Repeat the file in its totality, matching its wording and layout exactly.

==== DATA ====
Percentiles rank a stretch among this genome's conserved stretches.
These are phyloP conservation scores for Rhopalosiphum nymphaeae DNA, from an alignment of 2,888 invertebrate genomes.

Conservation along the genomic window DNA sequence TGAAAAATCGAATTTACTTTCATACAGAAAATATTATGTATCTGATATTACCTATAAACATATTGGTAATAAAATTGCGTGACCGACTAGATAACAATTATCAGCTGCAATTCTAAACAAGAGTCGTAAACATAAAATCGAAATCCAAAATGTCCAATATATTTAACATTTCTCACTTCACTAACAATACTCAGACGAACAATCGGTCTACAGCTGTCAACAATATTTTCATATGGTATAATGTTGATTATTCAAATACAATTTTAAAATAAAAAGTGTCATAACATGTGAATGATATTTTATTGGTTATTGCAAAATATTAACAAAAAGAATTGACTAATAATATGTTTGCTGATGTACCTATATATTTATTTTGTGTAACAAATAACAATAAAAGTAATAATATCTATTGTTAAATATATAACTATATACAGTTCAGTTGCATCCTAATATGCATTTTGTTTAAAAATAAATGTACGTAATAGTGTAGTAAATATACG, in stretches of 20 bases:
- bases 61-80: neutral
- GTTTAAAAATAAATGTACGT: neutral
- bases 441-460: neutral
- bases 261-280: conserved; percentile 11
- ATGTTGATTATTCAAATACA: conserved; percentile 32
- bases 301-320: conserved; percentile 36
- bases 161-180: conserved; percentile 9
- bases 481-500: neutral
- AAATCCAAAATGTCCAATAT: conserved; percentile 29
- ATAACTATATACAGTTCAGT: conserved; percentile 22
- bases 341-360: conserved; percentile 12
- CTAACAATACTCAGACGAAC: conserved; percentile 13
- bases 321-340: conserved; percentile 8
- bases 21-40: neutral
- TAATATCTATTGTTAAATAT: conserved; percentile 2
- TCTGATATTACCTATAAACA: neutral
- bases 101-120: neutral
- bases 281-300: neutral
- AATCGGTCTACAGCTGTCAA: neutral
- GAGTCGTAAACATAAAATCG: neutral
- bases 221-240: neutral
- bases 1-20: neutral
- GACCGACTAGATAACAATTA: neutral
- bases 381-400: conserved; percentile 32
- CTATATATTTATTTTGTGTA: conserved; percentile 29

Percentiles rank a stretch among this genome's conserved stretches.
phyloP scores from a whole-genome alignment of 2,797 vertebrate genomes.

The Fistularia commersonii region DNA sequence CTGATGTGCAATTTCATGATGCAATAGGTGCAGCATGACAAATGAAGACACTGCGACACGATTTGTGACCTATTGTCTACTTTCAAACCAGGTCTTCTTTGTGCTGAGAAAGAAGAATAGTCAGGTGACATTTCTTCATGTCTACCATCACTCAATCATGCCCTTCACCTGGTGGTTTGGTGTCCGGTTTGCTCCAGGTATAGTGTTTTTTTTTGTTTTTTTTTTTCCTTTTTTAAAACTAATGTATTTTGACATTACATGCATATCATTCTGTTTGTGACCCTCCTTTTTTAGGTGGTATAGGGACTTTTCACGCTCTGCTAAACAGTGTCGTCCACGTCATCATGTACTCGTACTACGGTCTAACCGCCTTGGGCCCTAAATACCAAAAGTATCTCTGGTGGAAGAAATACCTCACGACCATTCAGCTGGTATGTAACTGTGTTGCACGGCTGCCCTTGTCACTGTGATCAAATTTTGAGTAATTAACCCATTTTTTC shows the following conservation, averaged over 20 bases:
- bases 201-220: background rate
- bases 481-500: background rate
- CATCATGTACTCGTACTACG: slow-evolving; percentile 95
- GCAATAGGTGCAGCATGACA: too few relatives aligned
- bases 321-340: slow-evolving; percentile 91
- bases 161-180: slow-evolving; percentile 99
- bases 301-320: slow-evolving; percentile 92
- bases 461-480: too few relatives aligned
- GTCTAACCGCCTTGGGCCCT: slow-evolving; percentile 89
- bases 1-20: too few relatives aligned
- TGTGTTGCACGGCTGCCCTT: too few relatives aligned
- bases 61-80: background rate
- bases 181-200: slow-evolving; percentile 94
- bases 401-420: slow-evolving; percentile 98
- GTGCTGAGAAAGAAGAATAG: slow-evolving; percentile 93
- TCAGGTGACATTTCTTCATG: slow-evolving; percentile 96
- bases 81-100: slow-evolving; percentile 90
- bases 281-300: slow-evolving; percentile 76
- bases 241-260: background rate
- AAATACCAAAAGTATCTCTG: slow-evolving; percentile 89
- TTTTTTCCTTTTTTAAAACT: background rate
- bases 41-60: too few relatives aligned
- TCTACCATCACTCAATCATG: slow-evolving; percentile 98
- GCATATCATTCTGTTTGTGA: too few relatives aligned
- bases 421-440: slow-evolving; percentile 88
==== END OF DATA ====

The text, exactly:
Percentiles rank a stretch among this genome's conserved stretches.
These are phyloP conservation scores for Rhopalosiphum nymphaeae DNA, from an alignment of 2,888 invertebrate genomes.

Conservation along the genomic window DNA sequence TGAAAAATCGAATTTACTTTCATACAGAAAATATTATGTATCTGATATTACCTATAAACATATTGGTAATAAAATTGCGTGACCGACTAGATAACAATTATCAGCTGCAATTCTAAACAAGAGTCGTAAACATAAAATCGAAATCCAAAATGTCCAATATATTTAACATTTCTCACTTCACTAACAATACTCAGACGAACAATCGGTCTACAGCTGTCAACAATATTTTCATATGGTATAATGTTGATTATTCAAATACAATTTTAAAATAAAAAGTGTCATAACATGTGAATGATATTTTATTGGTTATTGCAAAATATTAACAAAAAGAATTGACTAATAATATGTTTGCTGATGTACCTATATATTTATTTTGTGTAACAAATAACAATAAAAGTAATAATATCTATTGTTAAATATATAACTATATACAGTTCAGTTGCATCCTAATATGCATTTTGTTTAAAAATAAATGTACGTAATAGTGTAGTAAATATACG, in stretches of 20 bases:
- bases 61-80: neutral
- GTTTAAAAATAAATGTACGT: neutral
- bases 441-460: neutral
- bases 261-280: conserved; percentile 11
- ATGTTGATTATTCAAATACA: conserved; percentile 32
- bases 301-320: conserved; percentile 36
- bases 161-180: conserved; percentile 9
- bases 481-500: neutral
- AAATCCAAAATGTCCAATAT: conserved; percentile 29
- ATAACTATATACAGTTCAGT: conserved; percentile 22
- bases 341-360: conserved; percentile 12
- CTAACAATACTCAGACGAAC: conserved; percentile 13
- bases 321-340: conserved; percentile 8
- bases 21-40: neutral
- TAATATCTATTGTTAAATAT: conserved; percentile 2
- TCTGATATTACCTATAAACA: neutral
- bases 101-120: neutral
- bases 281-300: neutral
- AATCGGTCTACAGCTGTCAA: neutral
- GAGTCGTAAACATAAAATCG: neutral
- bases 221-240: neutral
- bases 1-20: neutral
- GACCGACTAGATAACAATTA: neutral
- bases 381-400: conserved; percentile 32
- CTATATATTTATTTTGTGTA: conserved; percentile 29

Percentiles rank a stretch among this genome's conserved stretches.
phyloP scores from a whole-genome alignment of 2,797 vertebrate genomes.

The Fistularia commersonii region DNA sequence CTGATGTGCAATTTCATGATGCAATAGGTGCAGCATGACAAATGAAGACACTGCGACACGATTTGTGACCTATTGTCTACTTTCAAACCAGGTCTTCTTTGTGCTGAGAAAGAAGAATAGTCAGGTGACATTTCTTCATGTCTACCATCACTCAATCATGCCCTTCACCTGGTGGTTTGGTGTCCGGTTTGCTCCAGGTATAGTGTTTTTTTTTGTTTTTTTTTTTCCTTTTTTAAAACTAATGTATTTTGACATTACATGCATATCATTCTGTTTGTGACCCTCCTTTTTTAGGTGGTATAGGGACTTTTCACGCTCTGCTAAACAGTGTCGTCCACGTCATCATGTACTCGTACTACGGTCTAACCGCCTTGGGCCCTAAATACCAAAAGTATCTCTGGTGGAAGAAATACCTCACGACCATTCAGCTGGTATGTAACTGTGTTGCACGGCTGCCCTTGTCACTGTGATCAAATTTTGAGTAATTAACCCATTTTTTC shows the following conservation, averaged over 20 bases:
- bases 201-220: background rate
- bases 481-500: background rate
- CATCATGTACTCGTACTACG: slow-evolving; percentile 95
- GCAATAGGTGCAGCATGACA: too few relatives aligned
- bases 321-340: slow-evolving; percentile 91
- bases 161-180: slow-evolving; percentile 99
- bases 301-320: slow-evolving; percentile 92
- bases 461-480: too few relatives aligned
- GTCTAACCGCCTTGGGCCCT: slow-evolving; percentile 89
- bases 1-20: too few relatives aligned
- TGTGTTGCACGGCTGCCCTT: too few relatives aligned
- bases 61-80: background rate
- bases 181-200: slow-evolving; percentile 94
- bases 401-420: slow-evolving; percentile 98
- GTGCTGAGAAAGAAGAATAG: slow-evolving; percentile 93
- TCAGGTGACATTTCTTCATG: slow-evolving; percentile 96
- bases 81-100: slow-evolving; percentile 90
- bases 281-300: slow-evolving; percentile 76
- bases 241-260: background rate
- AAATACCAAAAGTATCTCTG: slow-evolving; percentile 89
- TTTTTTCCTTTTTTAAAACT: background rate
- bases 41-60: too few relatives aligned
- TCTACCATCACTCAATCATG: slow-evolving; percentile 98
- GCATATCATTCTGTTTGTGA: too few relatives aligned
- bases 421-440: slow-evolving; percentile 88